Who opposed the drive for environmental health in our country? Who opposed the effort to end this silent cumulative violence that we too charitably call pollution, air, water pollution, pesticides? Who opposed those? The corporations did.
Who opposed the effort which is now 60 years in failure to take lead-based paint off crumbling tenement walls in the cities, the kind of deadly lead-based paint that to this day is poisoning 200,000 minority children a year, damaging their brain and other organs? It was the interests, the prosperity holders, the landlords, the big apartment owners, the slum lords.
All of these social justice movements finally prevailed, with few exceptions, and America was better as a result, and still we must ask ourselves, what are the sources of power that are keeping us from progressing and advancing?
We live now in an apartheid economy. It is an economy of such staggering inequities that mere words and statistics hardly can do it justice. It is an economy where one man, Bill Gates, has as much wealth as the combined wealth of the bottom 120 million Americans.
That means -- apart from what that says about the great software imitator from Redmond, Washington -- that there are millions of Americans who are working, year after year, decade after decade, who are just plain broke. They have no capital share, they're moving, if they're lucky, from paycheck to paycheck; if they're less lucky, from payday loan to payday loan, paying outrageous levels of interest to the loan sharks and going deeper and deeper into debt, which now totals, for all consumers in this country, $6.2 trillion -- $6.2 trillion.
The inequities are even more staggering worldwide. I just received information, the latest data: The 250 richest people in the world have the combined income of the bottom three billion people in the world. To give a further illustration, the top 1 percent of the richest people in our country have wealth -- financial wealth equal to the bottom 95 percent.
Now let's look at ordinary working folk. We have 130 million paying jobs in this country; 40 million are part-time. And according to the Department of Labor, if you work 21 hours a week, even if you want a full-time job and can't get it, you're considered employed. So let's not pay much attention to the 4 percent unemployment rate. It's more like 13 percent generally, and more like 25 percent for minorities.
But 47 million workers in this country who get up every morning and go to work are making less than $10 an hour. Many of them, 10 million of them, minimum wage -- federal minimum wage, $5.15, others $6, 7, 8 an hour. You can't make a livable wage at the level that Wal-Mart or Kmart or McDonald's pays, much less afford a family on that. Today the minimum wage is far less than it was in 1960, 1970, in terms of purchasing power. Imagine, we're sliding backwards at a time when our economy overall is booming and corporate profits are booming and we have government surpluses.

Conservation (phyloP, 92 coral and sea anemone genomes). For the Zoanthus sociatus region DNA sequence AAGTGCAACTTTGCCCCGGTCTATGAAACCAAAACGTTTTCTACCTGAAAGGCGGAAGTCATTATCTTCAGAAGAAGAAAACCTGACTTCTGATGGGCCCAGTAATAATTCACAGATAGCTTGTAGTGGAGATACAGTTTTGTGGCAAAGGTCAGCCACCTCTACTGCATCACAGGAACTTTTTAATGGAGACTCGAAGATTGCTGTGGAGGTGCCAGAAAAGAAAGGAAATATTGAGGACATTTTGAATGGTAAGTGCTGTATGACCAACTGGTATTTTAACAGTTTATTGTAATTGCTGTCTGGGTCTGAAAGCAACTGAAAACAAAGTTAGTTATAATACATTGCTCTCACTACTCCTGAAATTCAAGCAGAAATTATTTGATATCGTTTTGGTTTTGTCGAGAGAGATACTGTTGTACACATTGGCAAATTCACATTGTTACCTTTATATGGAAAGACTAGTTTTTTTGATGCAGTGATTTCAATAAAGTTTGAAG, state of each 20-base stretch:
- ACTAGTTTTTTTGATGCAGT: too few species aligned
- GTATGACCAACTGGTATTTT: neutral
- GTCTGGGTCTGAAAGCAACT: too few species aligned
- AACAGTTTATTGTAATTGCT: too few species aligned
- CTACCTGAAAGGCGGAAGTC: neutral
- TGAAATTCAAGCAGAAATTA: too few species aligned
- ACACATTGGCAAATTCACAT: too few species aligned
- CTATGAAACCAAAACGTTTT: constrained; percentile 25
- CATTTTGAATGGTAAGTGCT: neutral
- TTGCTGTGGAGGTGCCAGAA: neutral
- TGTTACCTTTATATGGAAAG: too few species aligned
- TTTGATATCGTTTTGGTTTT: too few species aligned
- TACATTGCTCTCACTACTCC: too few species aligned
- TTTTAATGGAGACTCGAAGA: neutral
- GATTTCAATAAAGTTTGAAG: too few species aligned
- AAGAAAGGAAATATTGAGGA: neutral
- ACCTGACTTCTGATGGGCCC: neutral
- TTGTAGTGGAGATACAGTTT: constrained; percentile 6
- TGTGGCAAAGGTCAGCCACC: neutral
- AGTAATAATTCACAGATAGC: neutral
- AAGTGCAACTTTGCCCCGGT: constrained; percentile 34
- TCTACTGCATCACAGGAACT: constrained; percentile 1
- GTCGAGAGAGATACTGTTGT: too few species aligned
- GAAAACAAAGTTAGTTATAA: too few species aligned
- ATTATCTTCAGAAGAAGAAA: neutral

Now there's a lesson in that. The lesson is why is that happening? There are a few principles that I have operated by in my 40 years of work in trying to advance justice in our country. One of them is the definition of freedom that goes back to ancient Rome. I think you'll like it. Freedom is participation in power. Freedom is participation in power.
The second is a description of justice as the great work of human beings on Earth, justice. You notice a lot of politicians give speeches -- like I've read almost all of Ronald Reagan's speeches and it's full -- their speeches are full of liberty and freedom, but they never use the word justice. I wonder why. Because justice means redistribution of power and opportunity and income and livelihood, that's what justice means.
And, third, a society that has more justice is a society that needs less charity -- more justice, needs less charity.
And, fourthly, the only place where democracy comes before work is in the dictionary.
And, fifthly, and this is out of ancient China. An ancient Chinese philosopher once said, "To know and not to act is not to know." To know is not to act, not to know. You can put that one on your friendly politician's back once in a while. They know, but they are not acting. And we know that they know and they are not acting. In this country of ours, when it comes to indifference to injustice, I would almost prefer a provocateur than an anesthesizer.
I'd like to start with the global description first, because this is where we really see the deficiencies of a system that needs major, major renovation. All over the world, we have millions of people, many of them children, dying from global infectious diseases. Malaria is killing over one million people in Africa, most of them little children. Tuberculosis, which is a curable disease starting in the 1950s, is taking about two million lives. And I needn't describe the horrible scourge of AIDS.